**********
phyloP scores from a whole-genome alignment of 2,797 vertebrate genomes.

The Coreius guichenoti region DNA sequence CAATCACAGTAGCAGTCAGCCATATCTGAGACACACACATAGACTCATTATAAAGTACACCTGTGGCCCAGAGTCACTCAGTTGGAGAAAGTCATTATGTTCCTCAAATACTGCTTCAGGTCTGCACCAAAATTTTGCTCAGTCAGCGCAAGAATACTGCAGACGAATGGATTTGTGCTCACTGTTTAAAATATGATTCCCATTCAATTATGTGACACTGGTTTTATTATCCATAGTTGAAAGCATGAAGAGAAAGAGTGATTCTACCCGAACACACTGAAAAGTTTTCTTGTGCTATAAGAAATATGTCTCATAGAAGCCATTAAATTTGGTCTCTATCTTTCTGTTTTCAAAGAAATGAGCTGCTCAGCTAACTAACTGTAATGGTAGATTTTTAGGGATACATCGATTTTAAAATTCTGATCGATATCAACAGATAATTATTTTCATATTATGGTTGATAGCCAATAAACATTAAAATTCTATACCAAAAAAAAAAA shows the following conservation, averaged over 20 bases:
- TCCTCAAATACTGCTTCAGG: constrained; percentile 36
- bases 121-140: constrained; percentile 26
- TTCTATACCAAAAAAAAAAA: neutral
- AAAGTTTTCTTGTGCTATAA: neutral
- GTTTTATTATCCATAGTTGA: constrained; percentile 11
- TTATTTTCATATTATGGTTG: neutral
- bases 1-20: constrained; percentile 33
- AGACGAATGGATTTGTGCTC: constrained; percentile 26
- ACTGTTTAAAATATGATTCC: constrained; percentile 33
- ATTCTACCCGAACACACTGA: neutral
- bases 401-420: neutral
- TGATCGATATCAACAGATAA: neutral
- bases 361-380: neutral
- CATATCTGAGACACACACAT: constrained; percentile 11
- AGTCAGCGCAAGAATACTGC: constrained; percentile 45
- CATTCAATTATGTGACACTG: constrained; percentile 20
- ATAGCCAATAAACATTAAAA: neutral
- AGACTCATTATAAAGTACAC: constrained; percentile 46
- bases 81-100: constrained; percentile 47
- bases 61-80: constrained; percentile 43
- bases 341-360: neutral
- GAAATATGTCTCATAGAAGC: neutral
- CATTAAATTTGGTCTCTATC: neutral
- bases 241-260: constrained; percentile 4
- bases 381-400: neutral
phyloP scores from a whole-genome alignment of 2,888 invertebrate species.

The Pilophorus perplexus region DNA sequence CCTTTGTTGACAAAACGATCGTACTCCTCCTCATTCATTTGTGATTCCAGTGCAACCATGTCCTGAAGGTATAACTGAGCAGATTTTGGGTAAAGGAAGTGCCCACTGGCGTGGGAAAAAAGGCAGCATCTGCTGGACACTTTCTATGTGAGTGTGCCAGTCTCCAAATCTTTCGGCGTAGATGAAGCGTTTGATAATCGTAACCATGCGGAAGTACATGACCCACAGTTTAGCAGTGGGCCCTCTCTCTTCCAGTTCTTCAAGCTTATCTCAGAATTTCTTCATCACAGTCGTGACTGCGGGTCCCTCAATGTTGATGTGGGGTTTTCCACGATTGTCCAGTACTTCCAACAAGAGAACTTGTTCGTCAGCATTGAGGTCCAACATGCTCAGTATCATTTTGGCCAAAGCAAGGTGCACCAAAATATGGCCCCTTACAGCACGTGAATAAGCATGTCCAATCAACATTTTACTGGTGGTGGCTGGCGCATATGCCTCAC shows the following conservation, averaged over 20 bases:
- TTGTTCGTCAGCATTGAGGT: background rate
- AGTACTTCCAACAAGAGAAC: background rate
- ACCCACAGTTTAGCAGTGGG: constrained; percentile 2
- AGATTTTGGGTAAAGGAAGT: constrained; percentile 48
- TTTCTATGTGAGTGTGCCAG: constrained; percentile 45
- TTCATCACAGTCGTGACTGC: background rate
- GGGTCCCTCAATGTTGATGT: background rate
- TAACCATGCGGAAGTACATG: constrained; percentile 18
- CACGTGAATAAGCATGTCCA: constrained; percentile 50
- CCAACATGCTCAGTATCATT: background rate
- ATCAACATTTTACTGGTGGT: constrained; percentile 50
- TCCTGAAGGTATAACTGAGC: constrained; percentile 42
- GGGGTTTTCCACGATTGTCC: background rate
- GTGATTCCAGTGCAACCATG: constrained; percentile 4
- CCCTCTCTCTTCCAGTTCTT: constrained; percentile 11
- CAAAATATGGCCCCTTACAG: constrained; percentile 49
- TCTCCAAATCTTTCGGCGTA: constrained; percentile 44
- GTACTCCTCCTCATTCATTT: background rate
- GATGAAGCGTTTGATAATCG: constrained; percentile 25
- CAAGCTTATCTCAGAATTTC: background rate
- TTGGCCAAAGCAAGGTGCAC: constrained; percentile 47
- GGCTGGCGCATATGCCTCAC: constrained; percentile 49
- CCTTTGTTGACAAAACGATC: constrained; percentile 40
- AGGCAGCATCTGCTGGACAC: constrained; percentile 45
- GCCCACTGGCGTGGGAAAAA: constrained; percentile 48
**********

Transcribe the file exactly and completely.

phyloP scores from a whole-genome alignment of 2,797 vertebrate genomes.

The Coreius guichenoti region DNA sequence CAATCACAGTAGCAGTCAGCCATATCTGAGACACACACATAGACTCATTATAAAGTACACCTGTGGCCCAGAGTCACTCAGTTGGAGAAAGTCATTATGTTCCTCAAATACTGCTTCAGGTCTGCACCAAAATTTTGCTCAGTCAGCGCAAGAATACTGCAGACGAATGGATTTGTGCTCACTGTTTAAAATATGATTCCCATTCAATTATGTGACACTGGTTTTATTATCCATAGTTGAAAGCATGAAGAGAAAGAGTGATTCTACCCGAACACACTGAAAAGTTTTCTTGTGCTATAAGAAATATGTCTCATAGAAGCCATTAAATTTGGTCTCTATCTTTCTGTTTTCAAAGAAATGAGCTGCTCAGCTAACTAACTGTAATGGTAGATTTTTAGGGATACATCGATTTTAAAATTCTGATCGATATCAACAGATAATTATTTTCATATTATGGTTGATAGCCAATAAACATTAAAATTCTATACCAAAAAAAAAAA shows the following conservation, averaged over 20 bases:
- TCCTCAAATACTGCTTCAGG: constrained; percentile 36
- bases 121-140: constrained; percentile 26
- TTCTATACCAAAAAAAAAAA: neutral
- AAAGTTTTCTTGTGCTATAA: neutral
- GTTTTATTATCCATAGTTGA: constrained; percentile 11
- TTATTTTCATATTATGGTTG: neutral
- bases 1-20: constrained; percentile 33
- AGACGAATGGATTTGTGCTC: constrained; percentile 26
- ACTGTTTAAAATATGATTCC: constrained; percentile 33
- ATTCTACCCGAACACACTGA: neutral
- bases 401-420: neutral
- TGATCGATATCAACAGATAA: neutral
- bases 361-380: neutral
- CATATCTGAGACACACACAT: constrained; percentile 11
- AGTCAGCGCAAGAATACTGC: constrained; percentile 45
- CATTCAATTATGTGACACTG: constrained; percentile 20
- ATAGCCAATAAACATTAAAA: neutral
- AGACTCATTATAAAGTACAC: constrained; percentile 46
- bases 81-100: constrained; percentile 47
- bases 61-80: constrained; percentile 43
- bases 341-360: neutral
- GAAATATGTCTCATAGAAGC: neutral
- CATTAAATTTGGTCTCTATC: neutral
- bases 241-260: constrained; percentile 4
- bases 381-400: neutral
phyloP scores from a whole-genome alignment of 2,888 invertebrate species.

The Pilophorus perplexus region DNA sequence CCTTTGTTGACAAAACGATCGTACTCCTCCTCATTCATTTGTGATTCCAGTGCAACCATGTCCTGAAGGTATAACTGAGCAGATTTTGGGTAAAGGAAGTGCCCACTGGCGTGGGAAAAAAGGCAGCATCTGCTGGACACTTTCTATGTGAGTGTGCCAGTCTCCAAATCTTTCGGCGTAGATGAAGCGTTTGATAATCGTAACCATGCGGAAGTACATGACCCACAGTTTAGCAGTGGGCCCTCTCTCTTCCAGTTCTTCAAGCTTATCTCAGAATTTCTTCATCACAGTCGTGACTGCGGGTCCCTCAATGTTGATGTGGGGTTTTCCACGATTGTCCAGTACTTCCAACAAGAGAACTTGTTCGTCAGCATTGAGGTCCAACATGCTCAGTATCATTTTGGCCAAAGCAAGGTGCACCAAAATATGGCCCCTTACAGCACGTGAATAAGCATGTCCAATCAACATTTTACTGGTGGTGGCTGGCGCATATGCCTCAC shows the following conservation, averaged over 20 bases:
- TTGTTCGTCAGCATTGAGGT: background rate
- AGTACTTCCAACAAGAGAAC: background rate
- ACCCACAGTTTAGCAGTGGG: constrained; percentile 2
- AGATTTTGGGTAAAGGAAGT: constrained; percentile 48
- TTTCTATGTGAGTGTGCCAG: constrained; percentile 45
- TTCATCACAGTCGTGACTGC: background rate
- GGGTCCCTCAATGTTGATGT: background rate
- TAACCATGCGGAAGTACATG: constrained; percentile 18
- CACGTGAATAAGCATGTCCA: constrained; percentile 50
- CCAACATGCTCAGTATCATT: background rate
- ATCAACATTTTACTGGTGGT: constrained; percentile 50
- TCCTGAAGGTATAACTGAGC: constrained; percentile 42
- GGGGTTTTCCACGATTGTCC: background rate
- GTGATTCCAGTGCAACCATG: constrained; percentile 4
- CCCTCTCTCTTCCAGTTCTT: constrained; percentile 11
- CAAAATATGGCCCCTTACAG: constrained; percentile 49
- TCTCCAAATCTTTCGGCGTA: constrained; percentile 44
- GTACTCCTCCTCATTCATTT: background rate
- GATGAAGCGTTTGATAATCG: constrained; percentile 25
- CAAGCTTATCTCAGAATTTC: background rate
- TTGGCCAAAGCAAGGTGCAC: constrained; percentile 47
- GGCTGGCGCATATGCCTCAC: constrained; percentile 49
- CCTTTGTTGACAAAACGATC: constrained; percentile 40
- AGGCAGCATCTGCTGGACAC: constrained; percentile 45
- GCCCACTGGCGTGGGAAAAA: constrained; percentile 48